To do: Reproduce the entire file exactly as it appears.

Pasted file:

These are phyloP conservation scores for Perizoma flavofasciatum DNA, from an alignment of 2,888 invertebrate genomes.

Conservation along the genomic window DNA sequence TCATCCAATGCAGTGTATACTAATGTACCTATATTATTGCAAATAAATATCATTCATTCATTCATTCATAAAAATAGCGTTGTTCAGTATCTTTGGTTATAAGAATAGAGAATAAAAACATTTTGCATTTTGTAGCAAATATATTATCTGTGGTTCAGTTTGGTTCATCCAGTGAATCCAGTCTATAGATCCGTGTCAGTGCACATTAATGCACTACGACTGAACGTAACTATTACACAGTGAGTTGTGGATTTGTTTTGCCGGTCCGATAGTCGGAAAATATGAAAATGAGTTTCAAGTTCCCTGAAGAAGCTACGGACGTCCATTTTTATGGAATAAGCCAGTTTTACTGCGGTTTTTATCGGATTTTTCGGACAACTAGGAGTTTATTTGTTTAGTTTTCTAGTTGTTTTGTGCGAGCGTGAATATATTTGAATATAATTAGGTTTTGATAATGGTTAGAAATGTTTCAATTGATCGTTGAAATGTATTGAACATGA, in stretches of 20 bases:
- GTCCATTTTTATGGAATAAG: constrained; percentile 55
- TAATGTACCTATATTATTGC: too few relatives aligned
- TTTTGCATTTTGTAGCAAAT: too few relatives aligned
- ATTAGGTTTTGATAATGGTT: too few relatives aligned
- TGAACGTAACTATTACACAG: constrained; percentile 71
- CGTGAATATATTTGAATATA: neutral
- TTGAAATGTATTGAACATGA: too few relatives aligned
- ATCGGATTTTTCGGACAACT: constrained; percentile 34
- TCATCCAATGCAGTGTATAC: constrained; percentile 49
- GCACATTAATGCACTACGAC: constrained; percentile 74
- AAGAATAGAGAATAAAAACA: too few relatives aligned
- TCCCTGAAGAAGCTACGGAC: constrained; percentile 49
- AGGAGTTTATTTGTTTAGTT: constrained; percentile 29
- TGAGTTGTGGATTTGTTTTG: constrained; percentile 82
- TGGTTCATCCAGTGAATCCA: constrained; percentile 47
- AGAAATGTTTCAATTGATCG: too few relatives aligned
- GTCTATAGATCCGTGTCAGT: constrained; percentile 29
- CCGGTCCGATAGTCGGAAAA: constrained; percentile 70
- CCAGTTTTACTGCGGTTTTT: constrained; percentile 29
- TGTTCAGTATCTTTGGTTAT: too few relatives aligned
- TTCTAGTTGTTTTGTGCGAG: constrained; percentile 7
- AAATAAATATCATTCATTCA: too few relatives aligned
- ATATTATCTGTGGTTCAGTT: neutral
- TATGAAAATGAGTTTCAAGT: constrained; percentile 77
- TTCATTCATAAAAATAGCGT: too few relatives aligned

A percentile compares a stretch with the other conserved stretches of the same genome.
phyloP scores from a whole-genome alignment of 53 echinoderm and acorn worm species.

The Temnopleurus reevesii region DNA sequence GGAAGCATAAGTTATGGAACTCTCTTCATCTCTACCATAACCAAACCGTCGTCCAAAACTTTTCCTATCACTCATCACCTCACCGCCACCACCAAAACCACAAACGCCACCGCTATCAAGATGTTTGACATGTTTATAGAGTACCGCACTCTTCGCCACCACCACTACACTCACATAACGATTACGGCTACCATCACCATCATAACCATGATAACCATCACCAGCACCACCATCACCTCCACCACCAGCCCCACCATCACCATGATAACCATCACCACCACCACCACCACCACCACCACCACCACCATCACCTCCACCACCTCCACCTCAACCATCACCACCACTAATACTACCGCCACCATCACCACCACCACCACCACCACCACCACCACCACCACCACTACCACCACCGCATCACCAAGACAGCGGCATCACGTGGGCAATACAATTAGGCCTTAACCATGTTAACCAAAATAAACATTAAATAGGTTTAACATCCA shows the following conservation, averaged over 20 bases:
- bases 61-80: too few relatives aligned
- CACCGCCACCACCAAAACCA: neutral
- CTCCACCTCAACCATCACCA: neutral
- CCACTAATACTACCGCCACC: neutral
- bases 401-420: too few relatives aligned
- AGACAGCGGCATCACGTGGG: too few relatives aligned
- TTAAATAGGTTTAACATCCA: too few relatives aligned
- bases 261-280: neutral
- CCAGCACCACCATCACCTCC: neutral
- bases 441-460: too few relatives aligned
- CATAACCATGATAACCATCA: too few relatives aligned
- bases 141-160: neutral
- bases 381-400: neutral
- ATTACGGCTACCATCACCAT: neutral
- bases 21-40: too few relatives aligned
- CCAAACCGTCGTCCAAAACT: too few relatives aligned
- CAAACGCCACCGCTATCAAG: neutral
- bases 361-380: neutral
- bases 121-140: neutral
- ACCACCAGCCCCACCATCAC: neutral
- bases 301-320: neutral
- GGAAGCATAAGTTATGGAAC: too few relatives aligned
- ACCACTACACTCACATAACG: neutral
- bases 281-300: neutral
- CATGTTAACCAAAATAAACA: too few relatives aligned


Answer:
These are phyloP conservation scores for Perizoma flavofasciatum DNA, from an alignment of 2,888 invertebrate genomes.

Conservation along the genomic window DNA sequence TCATCCAATGCAGTGTATACTAATGTACCTATATTATTGCAAATAAATATCATTCATTCATTCATTCATAAAAATAGCGTTGTTCAGTATCTTTGGTTATAAGAATAGAGAATAAAAACATTTTGCATTTTGTAGCAAATATATTATCTGTGGTTCAGTTTGGTTCATCCAGTGAATCCAGTCTATAGATCCGTGTCAGTGCACATTAATGCACTACGACTGAACGTAACTATTACACAGTGAGTTGTGGATTTGTTTTGCCGGTCCGATAGTCGGAAAATATGAAAATGAGTTTCAAGTTCCCTGAAGAAGCTACGGACGTCCATTTTTATGGAATAAGCCAGTTTTACTGCGGTTTTTATCGGATTTTTCGGACAACTAGGAGTTTATTTGTTTAGTTTTCTAGTTGTTTTGTGCGAGCGTGAATATATTTGAATATAATTAGGTTTTGATAATGGTTAGAAATGTTTCAATTGATCGTTGAAATGTATTGAACATGA, in stretches of 20 bases:
- GTCCATTTTTATGGAATAAG: constrained; percentile 55
- TAATGTACCTATATTATTGC: too few relatives aligned
- TTTTGCATTTTGTAGCAAAT: too few relatives aligned
- ATTAGGTTTTGATAATGGTT: too few relatives aligned
- TGAACGTAACTATTACACAG: constrained; percentile 71
- CGTGAATATATTTGAATATA: neutral
- TTGAAATGTATTGAACATGA: too few relatives aligned
- ATCGGATTTTTCGGACAACT: constrained; percentile 34
- TCATCCAATGCAGTGTATAC: constrained; percentile 49
- GCACATTAATGCACTACGAC: constrained; percentile 74
- AAGAATAGAGAATAAAAACA: too few relatives aligned
- TCCCTGAAGAAGCTACGGAC: constrained; percentile 49
- AGGAGTTTATTTGTTTAGTT: constrained; percentile 29
- TGAGTTGTGGATTTGTTTTG: constrained; percentile 82
- TGGTTCATCCAGTGAATCCA: constrained; percentile 47
- AGAAATGTTTCAATTGATCG: too few relatives aligned
- GTCTATAGATCCGTGTCAGT: constrained; percentile 29
- CCGGTCCGATAGTCGGAAAA: constrained; percentile 70
- CCAGTTTTACTGCGGTTTTT: constrained; percentile 29
- TGTTCAGTATCTTTGGTTAT: too few relatives aligned
- TTCTAGTTGTTTTGTGCGAG: constrained; percentile 7
- AAATAAATATCATTCATTCA: too few relatives aligned
- ATATTATCTGTGGTTCAGTT: neutral
- TATGAAAATGAGTTTCAAGT: constrained; percentile 77
- TTCATTCATAAAAATAGCGT: too few relatives aligned

A percentile compares a stretch with the other conserved stretches of the same genome.
phyloP scores from a whole-genome alignment of 53 echinoderm and acorn worm species.

The Temnopleurus reevesii region DNA sequence GGAAGCATAAGTTATGGAACTCTCTTCATCTCTACCATAACCAAACCGTCGTCCAAAACTTTTCCTATCACTCATCACCTCACCGCCACCACCAAAACCACAAACGCCACCGCTATCAAGATGTTTGACATGTTTATAGAGTACCGCACTCTTCGCCACCACCACTACACTCACATAACGATTACGGCTACCATCACCATCATAACCATGATAACCATCACCAGCACCACCATCACCTCCACCACCAGCCCCACCATCACCATGATAACCATCACCACCACCACCACCACCACCACCACCACCACCATCACCTCCACCACCTCCACCTCAACCATCACCACCACTAATACTACCGCCACCATCACCACCACCACCACCACCACCACCACCACCACCACCACTACCACCACCGCATCACCAAGACAGCGGCATCACGTGGGCAATACAATTAGGCCTTAACCATGTTAACCAAAATAAACATTAAATAGGTTTAACATCCA shows the following conservation, averaged over 20 bases:
- bases 61-80: too few relatives aligned
- CACCGCCACCACCAAAACCA: neutral
- CTCCACCTCAACCATCACCA: neutral
- CCACTAATACTACCGCCACC: neutral
- bases 401-420: too few relatives aligned
- AGACAGCGGCATCACGTGGG: too few relatives aligned
- TTAAATAGGTTTAACATCCA: too few relatives aligned
- bases 261-280: neutral
- CCAGCACCACCATCACCTCC: neutral
- bases 441-460: too few relatives aligned
- CATAACCATGATAACCATCA: too few relatives aligned
- bases 141-160: neutral
- bases 381-400: neutral
- ATTACGGCTACCATCACCAT: neutral
- bases 21-40: too few relatives aligned
- CCAAACCGTCGTCCAAAACT: too few relatives aligned
- CAAACGCCACCGCTATCAAG: neutral
- bases 361-380: neutral
- bases 121-140: neutral
- ACCACCAGCCCCACCATCAC: neutral
- bases 301-320: neutral
- GGAAGCATAAGTTATGGAAC: too few relatives aligned
- ACCACTACACTCACATAACG: neutral
- bases 281-300: neutral
- CATGTTAACCAAAATAAACA: too few relatives aligned